A couple of the ladies cut the 8" squares (very accurately, I must say) and sewers get handed a bag of 108 pre-selected squares to put together however we please. Some in the group don't cut, or sew, they just help layer & tie.

  4. #24
    Super Member Quiltngolfer's Avatar
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    I would not want to give something "ugly" to be used for a person of any age or situation. The "ugly" quilts can be donated to an animal shelter. The animals don't care what color they are as long as they are soft and warm.

  5. #25
    Senior Member IAmCatOwned's Avatar
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    I suppose it depends on where you are donating the quilts. Since I donate quilts to mentally challenged adults as well as teenagers in the children's hospital, I make nothing that I wouldn't want on my own bed or given to a family member. However, unless the fabric itself is poor quality, you can make ugly fabric sing with the right combo of other fabrics. If nothing else, use the uglies for the back of the quilt.
    Current piecing: Zig Zag quilt & LOTL (HSTs done, assembling units)
    Hand piecing project: Apple core (TOP IS DONE!!!! Yay!)

  6. #26
    Super Member DebraK's Avatar
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    that's good too ;-)
    I have chosen to be happy because it is good for my health - Voltaire

  7. #27
    Senior Member hensandhollyhocks's Avatar
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    If you were to actually hand the quilt to someone, would you be embarrased?

  8. #28
    Super Member DebraK's Avatar
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    What a great question!
    I have chosen to be happy because it is good for my health - Voltaire

  9. #29
    Super Member Jan in VA's Avatar
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    Quote Originally Posted by sewmary View Post
    I view my charity quilts just like any other quilt I would make. In my world, if that charity quilt is not good enough to give to a family memeber then it is not good enought for anyone else. I don't believe that people who need charity deserve second hand quality or any old thing.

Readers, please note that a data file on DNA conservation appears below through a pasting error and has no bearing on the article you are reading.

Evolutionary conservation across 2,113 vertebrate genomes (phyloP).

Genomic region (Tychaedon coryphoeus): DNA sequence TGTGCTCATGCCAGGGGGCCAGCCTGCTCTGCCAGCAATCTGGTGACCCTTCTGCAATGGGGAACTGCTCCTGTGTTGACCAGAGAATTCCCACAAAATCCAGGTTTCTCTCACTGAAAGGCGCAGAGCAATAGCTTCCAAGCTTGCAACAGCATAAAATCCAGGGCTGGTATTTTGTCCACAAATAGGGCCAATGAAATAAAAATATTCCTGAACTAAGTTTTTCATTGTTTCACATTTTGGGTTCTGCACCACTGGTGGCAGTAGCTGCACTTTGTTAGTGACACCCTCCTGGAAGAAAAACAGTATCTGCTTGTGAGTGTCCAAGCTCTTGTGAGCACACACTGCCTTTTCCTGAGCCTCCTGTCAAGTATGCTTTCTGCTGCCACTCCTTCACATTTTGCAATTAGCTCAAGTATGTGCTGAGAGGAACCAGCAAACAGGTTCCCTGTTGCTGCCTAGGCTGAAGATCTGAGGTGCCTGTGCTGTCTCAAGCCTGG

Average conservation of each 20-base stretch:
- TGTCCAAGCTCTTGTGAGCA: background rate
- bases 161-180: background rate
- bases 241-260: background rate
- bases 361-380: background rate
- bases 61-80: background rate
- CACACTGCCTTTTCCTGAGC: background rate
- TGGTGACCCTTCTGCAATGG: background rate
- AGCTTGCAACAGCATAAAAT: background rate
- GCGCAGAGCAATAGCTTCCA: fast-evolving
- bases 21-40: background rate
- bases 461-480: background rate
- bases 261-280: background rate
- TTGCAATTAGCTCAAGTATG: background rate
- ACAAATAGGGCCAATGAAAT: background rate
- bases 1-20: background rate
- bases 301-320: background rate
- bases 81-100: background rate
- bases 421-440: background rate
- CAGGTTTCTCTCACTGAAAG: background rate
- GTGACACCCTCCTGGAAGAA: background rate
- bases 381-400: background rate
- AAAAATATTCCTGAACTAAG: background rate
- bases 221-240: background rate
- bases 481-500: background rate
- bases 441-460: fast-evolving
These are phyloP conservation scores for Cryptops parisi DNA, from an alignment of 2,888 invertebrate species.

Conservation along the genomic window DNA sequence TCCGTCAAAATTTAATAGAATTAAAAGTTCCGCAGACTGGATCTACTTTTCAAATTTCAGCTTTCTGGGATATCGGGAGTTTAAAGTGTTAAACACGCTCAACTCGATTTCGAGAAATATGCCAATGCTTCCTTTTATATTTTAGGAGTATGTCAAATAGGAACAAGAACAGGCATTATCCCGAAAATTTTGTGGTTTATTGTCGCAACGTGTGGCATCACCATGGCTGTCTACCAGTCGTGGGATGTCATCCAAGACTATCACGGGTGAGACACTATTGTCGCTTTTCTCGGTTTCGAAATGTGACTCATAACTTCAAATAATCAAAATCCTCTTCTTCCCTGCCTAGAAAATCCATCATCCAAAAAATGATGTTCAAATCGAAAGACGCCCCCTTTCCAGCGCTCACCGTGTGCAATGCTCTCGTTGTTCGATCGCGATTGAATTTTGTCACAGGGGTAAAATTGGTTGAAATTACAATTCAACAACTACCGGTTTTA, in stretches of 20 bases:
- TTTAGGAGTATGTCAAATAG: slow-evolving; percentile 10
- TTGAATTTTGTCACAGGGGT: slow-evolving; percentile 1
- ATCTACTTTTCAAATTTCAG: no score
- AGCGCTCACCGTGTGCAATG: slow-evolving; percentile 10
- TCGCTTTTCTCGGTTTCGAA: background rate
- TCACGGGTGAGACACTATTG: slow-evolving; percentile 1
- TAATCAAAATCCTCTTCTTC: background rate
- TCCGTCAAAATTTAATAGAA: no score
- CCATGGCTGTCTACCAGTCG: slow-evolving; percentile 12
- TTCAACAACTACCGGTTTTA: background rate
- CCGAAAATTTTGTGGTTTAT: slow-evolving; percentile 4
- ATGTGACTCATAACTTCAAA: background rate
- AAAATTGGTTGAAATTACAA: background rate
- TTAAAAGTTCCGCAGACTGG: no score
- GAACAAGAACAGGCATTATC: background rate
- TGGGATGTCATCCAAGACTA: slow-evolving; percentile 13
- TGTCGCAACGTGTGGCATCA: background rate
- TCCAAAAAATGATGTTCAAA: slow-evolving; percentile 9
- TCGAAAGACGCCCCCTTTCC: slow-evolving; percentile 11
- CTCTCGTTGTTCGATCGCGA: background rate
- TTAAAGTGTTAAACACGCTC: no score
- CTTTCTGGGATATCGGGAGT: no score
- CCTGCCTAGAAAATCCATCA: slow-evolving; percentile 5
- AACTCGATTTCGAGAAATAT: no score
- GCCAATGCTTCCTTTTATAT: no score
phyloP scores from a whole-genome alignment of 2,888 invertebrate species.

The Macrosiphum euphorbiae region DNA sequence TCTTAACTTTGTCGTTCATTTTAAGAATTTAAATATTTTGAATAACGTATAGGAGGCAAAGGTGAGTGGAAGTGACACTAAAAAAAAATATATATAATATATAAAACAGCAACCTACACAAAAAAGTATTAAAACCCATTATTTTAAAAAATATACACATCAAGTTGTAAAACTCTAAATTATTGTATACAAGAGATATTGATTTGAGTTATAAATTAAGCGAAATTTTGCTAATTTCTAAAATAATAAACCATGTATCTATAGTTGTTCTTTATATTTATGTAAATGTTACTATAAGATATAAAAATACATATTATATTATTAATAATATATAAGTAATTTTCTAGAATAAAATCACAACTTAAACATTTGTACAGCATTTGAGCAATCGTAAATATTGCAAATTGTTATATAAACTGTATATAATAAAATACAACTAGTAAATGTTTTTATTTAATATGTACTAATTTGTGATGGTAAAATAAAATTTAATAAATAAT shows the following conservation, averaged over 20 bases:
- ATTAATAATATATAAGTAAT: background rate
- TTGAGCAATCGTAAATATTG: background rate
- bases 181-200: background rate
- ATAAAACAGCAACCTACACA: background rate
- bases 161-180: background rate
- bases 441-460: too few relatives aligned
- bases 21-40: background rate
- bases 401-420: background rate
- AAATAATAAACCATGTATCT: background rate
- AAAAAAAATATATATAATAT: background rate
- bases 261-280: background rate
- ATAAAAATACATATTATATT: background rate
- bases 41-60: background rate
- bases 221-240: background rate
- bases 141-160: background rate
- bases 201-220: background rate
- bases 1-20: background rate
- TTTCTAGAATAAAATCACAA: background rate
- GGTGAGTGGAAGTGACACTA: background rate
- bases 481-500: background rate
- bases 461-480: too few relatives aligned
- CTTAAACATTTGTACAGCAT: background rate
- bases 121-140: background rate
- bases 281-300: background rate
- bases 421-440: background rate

Absolutely!!

    I work with a quilt guild of about 100 members. There is a sub-group called Queen Bees who do the community quilt work: receive and distribute fabric, make kits, design BOMs for the rest of the quild to make for these quilts, sew together one day a month, collect and distribute the quilts.

    I see these tqo comments in another post: "All those fabrics were donated, and we really should use them as they were intended."
    "We've become a dumping ground, every time somebody wants to clean house!"

    We also have had this problem, but with careful weeding and further donation on to Goodwill, we have built a marvelous stash for our guild. It's ridiculous to hang onto something that one will never use. Of course, in our case, we are NOT quilting for animal shelters, overseas communities, or the homeless.

    Our Queen Bees sub-group has about 12 regular and faithful participants who sew once a month, and receive help on blocks and assembly of quilts in the guild at large. We make between 250 and 500 quilts a year!!!! Every one of them is beautiful and is shown at show and tell.

    We have so much guild membership participation BECAUSE we have this group that "manages" the community projects and designs BOMs and kits. The resulting quilts are attractive and that makes even more members want to participate. Some members make BOMs, some assemble tops, some machine quilt, some bind, some sew on labels.

    500 quilts! Our biggest problem is keeping up with the batting purchase as the prices rise; that is our guild's largest expense every year.

    Jan in VA
    Last edited by Jan in VA; 01-17-2012 at 05:30 PM.
    Jan in VA
    Living in the foothills
    peacefully colors my world.

  10. #30
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    Some charities perfer ulgy quilts so they don't end up on the black market. The quilts are more likely to get to the people they are inteded to help.